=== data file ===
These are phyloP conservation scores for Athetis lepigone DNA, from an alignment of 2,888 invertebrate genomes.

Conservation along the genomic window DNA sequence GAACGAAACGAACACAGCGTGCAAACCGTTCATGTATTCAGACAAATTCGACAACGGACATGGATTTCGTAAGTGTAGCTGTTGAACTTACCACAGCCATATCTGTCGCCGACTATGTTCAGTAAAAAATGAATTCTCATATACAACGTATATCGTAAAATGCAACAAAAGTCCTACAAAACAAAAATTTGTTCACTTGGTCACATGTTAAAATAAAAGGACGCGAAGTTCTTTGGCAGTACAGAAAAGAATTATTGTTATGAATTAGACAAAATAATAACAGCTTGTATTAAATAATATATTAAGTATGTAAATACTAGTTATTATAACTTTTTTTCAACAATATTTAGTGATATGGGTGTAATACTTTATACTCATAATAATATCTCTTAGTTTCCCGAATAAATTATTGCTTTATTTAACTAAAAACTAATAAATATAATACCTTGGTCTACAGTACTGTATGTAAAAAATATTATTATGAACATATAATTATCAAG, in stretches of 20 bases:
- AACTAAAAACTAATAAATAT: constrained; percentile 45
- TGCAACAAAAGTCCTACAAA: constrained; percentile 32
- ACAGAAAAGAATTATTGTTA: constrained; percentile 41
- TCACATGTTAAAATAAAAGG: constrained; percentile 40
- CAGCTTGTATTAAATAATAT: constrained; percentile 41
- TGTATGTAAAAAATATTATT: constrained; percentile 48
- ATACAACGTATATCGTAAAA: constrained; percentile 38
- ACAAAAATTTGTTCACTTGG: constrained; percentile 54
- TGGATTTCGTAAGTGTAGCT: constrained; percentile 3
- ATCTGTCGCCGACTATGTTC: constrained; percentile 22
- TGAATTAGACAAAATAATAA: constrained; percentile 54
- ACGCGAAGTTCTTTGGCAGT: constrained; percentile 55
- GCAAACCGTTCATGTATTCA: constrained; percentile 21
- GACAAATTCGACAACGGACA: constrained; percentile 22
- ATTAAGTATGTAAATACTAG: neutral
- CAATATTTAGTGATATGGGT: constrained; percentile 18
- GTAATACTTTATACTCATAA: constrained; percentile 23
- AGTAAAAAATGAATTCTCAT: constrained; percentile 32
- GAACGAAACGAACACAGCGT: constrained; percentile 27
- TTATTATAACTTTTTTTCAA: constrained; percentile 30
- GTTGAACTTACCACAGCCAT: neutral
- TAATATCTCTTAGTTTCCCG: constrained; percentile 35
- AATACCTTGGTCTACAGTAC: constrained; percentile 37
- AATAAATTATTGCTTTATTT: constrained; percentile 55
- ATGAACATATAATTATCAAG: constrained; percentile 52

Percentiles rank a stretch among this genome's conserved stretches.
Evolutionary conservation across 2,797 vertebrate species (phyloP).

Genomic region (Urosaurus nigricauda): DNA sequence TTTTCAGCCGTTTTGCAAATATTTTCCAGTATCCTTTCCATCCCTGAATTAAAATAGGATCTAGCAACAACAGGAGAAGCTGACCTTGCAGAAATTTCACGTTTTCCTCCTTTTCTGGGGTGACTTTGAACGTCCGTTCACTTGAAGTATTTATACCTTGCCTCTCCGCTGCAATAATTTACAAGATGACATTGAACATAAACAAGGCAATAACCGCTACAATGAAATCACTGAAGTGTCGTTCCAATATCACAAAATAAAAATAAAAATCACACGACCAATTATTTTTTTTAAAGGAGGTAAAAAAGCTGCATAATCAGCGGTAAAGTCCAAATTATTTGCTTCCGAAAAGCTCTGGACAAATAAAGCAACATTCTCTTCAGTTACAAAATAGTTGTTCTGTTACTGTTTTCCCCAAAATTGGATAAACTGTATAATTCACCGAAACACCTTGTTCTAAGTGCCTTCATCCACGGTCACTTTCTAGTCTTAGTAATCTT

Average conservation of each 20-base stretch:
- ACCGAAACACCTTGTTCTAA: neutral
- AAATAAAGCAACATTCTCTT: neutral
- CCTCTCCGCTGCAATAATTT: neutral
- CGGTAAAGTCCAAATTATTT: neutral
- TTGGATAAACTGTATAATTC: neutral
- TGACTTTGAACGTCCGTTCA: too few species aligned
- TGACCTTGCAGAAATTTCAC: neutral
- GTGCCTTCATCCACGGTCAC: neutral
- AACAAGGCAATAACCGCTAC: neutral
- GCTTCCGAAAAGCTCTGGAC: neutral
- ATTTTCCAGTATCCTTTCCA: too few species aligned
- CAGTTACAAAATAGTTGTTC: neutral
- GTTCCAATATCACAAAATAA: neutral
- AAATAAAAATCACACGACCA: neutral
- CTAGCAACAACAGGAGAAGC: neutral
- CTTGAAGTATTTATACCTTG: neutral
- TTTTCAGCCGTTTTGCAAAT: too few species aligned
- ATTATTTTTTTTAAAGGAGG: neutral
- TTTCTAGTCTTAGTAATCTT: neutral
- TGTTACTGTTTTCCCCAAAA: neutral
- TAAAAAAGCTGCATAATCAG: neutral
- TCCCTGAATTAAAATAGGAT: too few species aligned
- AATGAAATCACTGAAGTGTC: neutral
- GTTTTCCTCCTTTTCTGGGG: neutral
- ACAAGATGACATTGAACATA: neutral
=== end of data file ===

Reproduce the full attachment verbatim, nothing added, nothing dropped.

These are phyloP conservation scores for Athetis lepigone DNA, from an alignment of 2,888 invertebrate genomes.

Conservation along the genomic window DNA sequence GAACGAAACGAACACAGCGTGCAAACCGTTCATGTATTCAGACAAATTCGACAACGGACATGGATTTCGTAAGTGTAGCTGTTGAACTTACCACAGCCATATCTGTCGCCGACTATGTTCAGTAAAAAATGAATTCTCATATACAACGTATATCGTAAAATGCAACAAAAGTCCTACAAAACAAAAATTTGTTCACTTGGTCACATGTTAAAATAAAAGGACGCGAAGTTCTTTGGCAGTACAGAAAAGAATTATTGTTATGAATTAGACAAAATAATAACAGCTTGTATTAAATAATATATTAAGTATGTAAATACTAGTTATTATAACTTTTTTTCAACAATATTTAGTGATATGGGTGTAATACTTTATACTCATAATAATATCTCTTAGTTTCCCGAATAAATTATTGCTTTATTTAACTAAAAACTAATAAATATAATACCTTGGTCTACAGTACTGTATGTAAAAAATATTATTATGAACATATAATTATCAAG, in stretches of 20 bases:
- AACTAAAAACTAATAAATAT: constrained; percentile 45
- TGCAACAAAAGTCCTACAAA: constrained; percentile 32
- ACAGAAAAGAATTATTGTTA: constrained; percentile 41
- TCACATGTTAAAATAAAAGG: constrained; percentile 40
- CAGCTTGTATTAAATAATAT: constrained; percentile 41
- TGTATGTAAAAAATATTATT: constrained; percentile 48
- ATACAACGTATATCGTAAAA: constrained; percentile 38
- ACAAAAATTTGTTCACTTGG: constrained; percentile 54
- TGGATTTCGTAAGTGTAGCT: constrained; percentile 3
- ATCTGTCGCCGACTATGTTC: constrained; percentile 22
- TGAATTAGACAAAATAATAA: constrained; percentile 54
- ACGCGAAGTTCTTTGGCAGT: constrained; percentile 55
- GCAAACCGTTCATGTATTCA: constrained; percentile 21
- GACAAATTCGACAACGGACA: constrained; percentile 22
- ATTAAGTATGTAAATACTAG: neutral
- CAATATTTAGTGATATGGGT: constrained; percentile 18
- GTAATACTTTATACTCATAA: constrained; percentile 23
- AGTAAAAAATGAATTCTCAT: constrained; percentile 32
- GAACGAAACGAACACAGCGT: constrained; percentile 27
- TTATTATAACTTTTTTTCAA: constrained; percentile 30
- GTTGAACTTACCACAGCCAT: neutral
- TAATATCTCTTAGTTTCCCG: constrained; percentile 35
- AATACCTTGGTCTACAGTAC: constrained; percentile 37
- AATAAATTATTGCTTTATTT: constrained; percentile 55
- ATGAACATATAATTATCAAG: constrained; percentile 52

Percentiles rank a stretch among this genome's conserved stretches.
Evolutionary conservation across 2,797 vertebrate species (phyloP).

Genomic region (Urosaurus nigricauda): DNA sequence TTTTCAGCCGTTTTGCAAATATTTTCCAGTATCCTTTCCATCCCTGAATTAAAATAGGATCTAGCAACAACAGGAGAAGCTGACCTTGCAGAAATTTCACGTTTTCCTCCTTTTCTGGGGTGACTTTGAACGTCCGTTCACTTGAAGTATTTATACCTTGCCTCTCCGCTGCAATAATTTACAAGATGACATTGAACATAAACAAGGCAATAACCGCTACAATGAAATCACTGAAGTGTCGTTCCAATATCACAAAATAAAAATAAAAATCACACGACCAATTATTTTTTTTAAAGGAGGTAAAAAAGCTGCATAATCAGCGGTAAAGTCCAAATTATTTGCTTCCGAAAAGCTCTGGACAAATAAAGCAACATTCTCTTCAGTTACAAAATAGTTGTTCTGTTACTGTTTTCCCCAAAATTGGATAAACTGTATAATTCACCGAAACACCTTGTTCTAAGTGCCTTCATCCACGGTCACTTTCTAGTCTTAGTAATCTT

Average conservation of each 20-base stretch:
- ACCGAAACACCTTGTTCTAA: neutral
- AAATAAAGCAACATTCTCTT: neutral
- CCTCTCCGCTGCAATAATTT: neutral
- CGGTAAAGTCCAAATTATTT: neutral
- TTGGATAAACTGTATAATTC: neutral
- TGACTTTGAACGTCCGTTCA: too few species aligned
- TGACCTTGCAGAAATTTCAC: neutral
- GTGCCTTCATCCACGGTCAC: neutral
- AACAAGGCAATAACCGCTAC: neutral
- GCTTCCGAAAAGCTCTGGAC: neutral
- ATTTTCCAGTATCCTTTCCA: too few species aligned
- CAGTTACAAAATAGTTGTTC: neutral
- GTTCCAATATCACAAAATAA: neutral
- AAATAAAAATCACACGACCA: neutral
- CTAGCAACAACAGGAGAAGC: neutral
- CTTGAAGTATTTATACCTTG: neutral
- TTTTCAGCCGTTTTGCAAAT: too few species aligned
- ATTATTTTTTTTAAAGGAGG: neutral
- TTTCTAGTCTTAGTAATCTT: neutral
- TGTTACTGTTTTCCCCAAAA: neutral
- TAAAAAAGCTGCATAATCAG: neutral
- TCCCTGAATTAAAATAGGAT: too few species aligned
- AATGAAATCACTGAAGTGTC: neutral
- GTTTTCCTCCTTTTCTGGGG: neutral
- ACAAGATGACATTGAACATA: neutral